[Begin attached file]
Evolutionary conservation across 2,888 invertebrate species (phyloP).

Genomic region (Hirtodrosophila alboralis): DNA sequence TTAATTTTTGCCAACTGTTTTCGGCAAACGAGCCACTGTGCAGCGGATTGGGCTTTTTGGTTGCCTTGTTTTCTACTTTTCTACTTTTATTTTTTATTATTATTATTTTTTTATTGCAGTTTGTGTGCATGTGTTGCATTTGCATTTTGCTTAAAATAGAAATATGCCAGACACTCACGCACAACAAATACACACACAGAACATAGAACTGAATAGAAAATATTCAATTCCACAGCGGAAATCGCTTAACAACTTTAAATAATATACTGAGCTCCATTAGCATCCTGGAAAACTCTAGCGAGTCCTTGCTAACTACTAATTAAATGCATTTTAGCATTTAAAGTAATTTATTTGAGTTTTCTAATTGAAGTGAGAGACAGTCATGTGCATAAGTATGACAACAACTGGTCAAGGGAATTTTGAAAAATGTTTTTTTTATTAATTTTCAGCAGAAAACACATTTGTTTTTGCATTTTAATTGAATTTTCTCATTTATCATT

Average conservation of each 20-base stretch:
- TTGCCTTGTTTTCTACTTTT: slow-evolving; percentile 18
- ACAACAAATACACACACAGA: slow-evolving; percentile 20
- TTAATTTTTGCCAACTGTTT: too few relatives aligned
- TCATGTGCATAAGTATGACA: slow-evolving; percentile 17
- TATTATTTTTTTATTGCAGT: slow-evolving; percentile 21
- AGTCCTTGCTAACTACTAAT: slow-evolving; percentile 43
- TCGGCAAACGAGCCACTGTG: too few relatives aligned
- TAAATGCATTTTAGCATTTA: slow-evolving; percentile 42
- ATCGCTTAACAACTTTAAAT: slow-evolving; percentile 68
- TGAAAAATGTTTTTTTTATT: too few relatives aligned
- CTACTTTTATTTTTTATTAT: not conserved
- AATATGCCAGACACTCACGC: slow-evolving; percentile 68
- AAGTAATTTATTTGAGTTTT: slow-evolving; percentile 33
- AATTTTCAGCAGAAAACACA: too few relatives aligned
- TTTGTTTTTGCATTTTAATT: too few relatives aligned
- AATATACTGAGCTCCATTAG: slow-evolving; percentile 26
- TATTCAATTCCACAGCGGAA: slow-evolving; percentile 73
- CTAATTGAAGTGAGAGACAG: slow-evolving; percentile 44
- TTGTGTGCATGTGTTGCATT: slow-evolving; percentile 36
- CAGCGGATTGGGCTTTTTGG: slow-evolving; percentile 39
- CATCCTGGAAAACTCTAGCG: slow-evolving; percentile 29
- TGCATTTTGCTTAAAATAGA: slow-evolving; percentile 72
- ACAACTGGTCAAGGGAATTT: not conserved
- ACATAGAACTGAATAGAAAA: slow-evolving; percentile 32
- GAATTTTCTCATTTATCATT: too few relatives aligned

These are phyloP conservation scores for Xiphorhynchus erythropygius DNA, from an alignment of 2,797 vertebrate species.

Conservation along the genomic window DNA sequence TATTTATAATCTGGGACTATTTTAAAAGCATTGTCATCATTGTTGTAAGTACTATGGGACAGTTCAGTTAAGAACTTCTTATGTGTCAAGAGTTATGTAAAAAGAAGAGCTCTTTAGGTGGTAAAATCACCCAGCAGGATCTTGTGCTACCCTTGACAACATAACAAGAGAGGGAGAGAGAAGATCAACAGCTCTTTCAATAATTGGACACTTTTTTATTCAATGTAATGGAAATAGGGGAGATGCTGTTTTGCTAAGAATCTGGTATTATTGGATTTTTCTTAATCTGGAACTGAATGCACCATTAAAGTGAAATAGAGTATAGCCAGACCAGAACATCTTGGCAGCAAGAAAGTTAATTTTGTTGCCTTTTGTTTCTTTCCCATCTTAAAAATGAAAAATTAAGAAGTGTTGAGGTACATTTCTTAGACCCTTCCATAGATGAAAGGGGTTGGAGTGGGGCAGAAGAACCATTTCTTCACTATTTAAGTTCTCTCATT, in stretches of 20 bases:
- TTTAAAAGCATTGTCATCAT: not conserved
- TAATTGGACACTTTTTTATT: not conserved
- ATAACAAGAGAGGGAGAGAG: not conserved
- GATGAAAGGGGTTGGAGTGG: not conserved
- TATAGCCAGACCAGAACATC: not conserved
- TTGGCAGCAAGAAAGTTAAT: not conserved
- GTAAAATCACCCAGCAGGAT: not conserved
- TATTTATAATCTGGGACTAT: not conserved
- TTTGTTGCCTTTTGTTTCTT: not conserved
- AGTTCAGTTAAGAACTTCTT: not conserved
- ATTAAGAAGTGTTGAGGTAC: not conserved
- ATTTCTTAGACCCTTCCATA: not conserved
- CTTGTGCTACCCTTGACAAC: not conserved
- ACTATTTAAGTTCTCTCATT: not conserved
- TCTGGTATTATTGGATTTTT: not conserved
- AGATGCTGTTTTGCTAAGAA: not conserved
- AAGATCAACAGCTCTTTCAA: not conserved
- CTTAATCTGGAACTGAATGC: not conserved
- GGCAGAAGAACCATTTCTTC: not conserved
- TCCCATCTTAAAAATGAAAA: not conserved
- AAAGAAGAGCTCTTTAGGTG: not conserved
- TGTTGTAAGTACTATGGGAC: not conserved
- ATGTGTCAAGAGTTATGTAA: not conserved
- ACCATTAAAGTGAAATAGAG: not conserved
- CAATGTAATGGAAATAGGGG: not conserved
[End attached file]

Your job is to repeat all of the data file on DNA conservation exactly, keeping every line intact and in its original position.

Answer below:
Evolutionary conservation across 2,888 invertebrate species (phyloP).

Genomic region (Hirtodrosophila alboralis): DNA sequence TTAATTTTTGCCAACTGTTTTCGGCAAACGAGCCACTGTGCAGCGGATTGGGCTTTTTGGTTGCCTTGTTTTCTACTTTTCTACTTTTATTTTTTATTATTATTATTTTTTTATTGCAGTTTGTGTGCATGTGTTGCATTTGCATTTTGCTTAAAATAGAAATATGCCAGACACTCACGCACAACAAATACACACACAGAACATAGAACTGAATAGAAAATATTCAATTCCACAGCGGAAATCGCTTAACAACTTTAAATAATATACTGAGCTCCATTAGCATCCTGGAAAACTCTAGCGAGTCCTTGCTAACTACTAATTAAATGCATTTTAGCATTTAAAGTAATTTATTTGAGTTTTCTAATTGAAGTGAGAGACAGTCATGTGCATAAGTATGACAACAACTGGTCAAGGGAATTTTGAAAAATGTTTTTTTTATTAATTTTCAGCAGAAAACACATTTGTTTTTGCATTTTAATTGAATTTTCTCATTTATCATT

Average conservation of each 20-base stretch:
- TTGCCTTGTTTTCTACTTTT: slow-evolving; percentile 18
- ACAACAAATACACACACAGA: slow-evolving; percentile 20
- TTAATTTTTGCCAACTGTTT: too few relatives aligned
- TCATGTGCATAAGTATGACA: slow-evolving; percentile 17
- TATTATTTTTTTATTGCAGT: slow-evolving; percentile 21
- AGTCCTTGCTAACTACTAAT: slow-evolving; percentile 43
- TCGGCAAACGAGCCACTGTG: too few relatives aligned
- TAAATGCATTTTAGCATTTA: slow-evolving; percentile 42
- ATCGCTTAACAACTTTAAAT: slow-evolving; percentile 68
- TGAAAAATGTTTTTTTTATT: too few relatives aligned
- CTACTTTTATTTTTTATTAT: not conserved
- AATATGCCAGACACTCACGC: slow-evolving; percentile 68
- AAGTAATTTATTTGAGTTTT: slow-evolving; percentile 33
- AATTTTCAGCAGAAAACACA: too few relatives aligned
- TTTGTTTTTGCATTTTAATT: too few relatives aligned
- AATATACTGAGCTCCATTAG: slow-evolving; percentile 26
- TATTCAATTCCACAGCGGAA: slow-evolving; percentile 73
- CTAATTGAAGTGAGAGACAG: slow-evolving; percentile 44
- TTGTGTGCATGTGTTGCATT: slow-evolving; percentile 36
- CAGCGGATTGGGCTTTTTGG: slow-evolving; percentile 39
- CATCCTGGAAAACTCTAGCG: slow-evolving; percentile 29
- TGCATTTTGCTTAAAATAGA: slow-evolving; percentile 72
- ACAACTGGTCAAGGGAATTT: not conserved
- ACATAGAACTGAATAGAAAA: slow-evolving; percentile 32
- GAATTTTCTCATTTATCATT: too few relatives aligned

These are phyloP conservation scores for Xiphorhynchus erythropygius DNA, from an alignment of 2,797 vertebrate species.

Conservation along the genomic window DNA sequence TATTTATAATCTGGGACTATTTTAAAAGCATTGTCATCATTGTTGTAAGTACTATGGGACAGTTCAGTTAAGAACTTCTTATGTGTCAAGAGTTATGTAAAAAGAAGAGCTCTTTAGGTGGTAAAATCACCCAGCAGGATCTTGTGCTACCCTTGACAACATAACAAGAGAGGGAGAGAGAAGATCAACAGCTCTTTCAATAATTGGACACTTTTTTATTCAATGTAATGGAAATAGGGGAGATGCTGTTTTGCTAAGAATCTGGTATTATTGGATTTTTCTTAATCTGGAACTGAATGCACCATTAAAGTGAAATAGAGTATAGCCAGACCAGAACATCTTGGCAGCAAGAAAGTTAATTTTGTTGCCTTTTGTTTCTTTCCCATCTTAAAAATGAAAAATTAAGAAGTGTTGAGGTACATTTCTTAGACCCTTCCATAGATGAAAGGGGTTGGAGTGGGGCAGAAGAACCATTTCTTCACTATTTAAGTTCTCTCATT, in stretches of 20 bases:
- TTTAAAAGCATTGTCATCAT: not conserved
- TAATTGGACACTTTTTTATT: not conserved
- ATAACAAGAGAGGGAGAGAG: not conserved
- GATGAAAGGGGTTGGAGTGG: not conserved
- TATAGCCAGACCAGAACATC: not conserved
- TTGGCAGCAAGAAAGTTAAT: not conserved
- GTAAAATCACCCAGCAGGAT: not conserved
- TATTTATAATCTGGGACTAT: not conserved
- TTTGTTGCCTTTTGTTTCTT: not conserved
- AGTTCAGTTAAGAACTTCTT: not conserved
- ATTAAGAAGTGTTGAGGTAC: not conserved
- ATTTCTTAGACCCTTCCATA: not conserved
- CTTGTGCTACCCTTGACAAC: not conserved
- ACTATTTAAGTTCTCTCATT: not conserved
- TCTGGTATTATTGGATTTTT: not conserved
- AGATGCTGTTTTGCTAAGAA: not conserved
- AAGATCAACAGCTCTTTCAA: not conserved
- CTTAATCTGGAACTGAATGC: not conserved
- GGCAGAAGAACCATTTCTTC: not conserved
- TCCCATCTTAAAAATGAAAA: not conserved
- AAAGAAGAGCTCTTTAGGTG: not conserved
- TGTTGTAAGTACTATGGGAC: not conserved
- ATGTGTCAAGAGTTATGTAA: not conserved
- ACCATTAAAGTGAAATAGAG: not conserved
- CAATGTAATGGAAATAGGGG: not conserved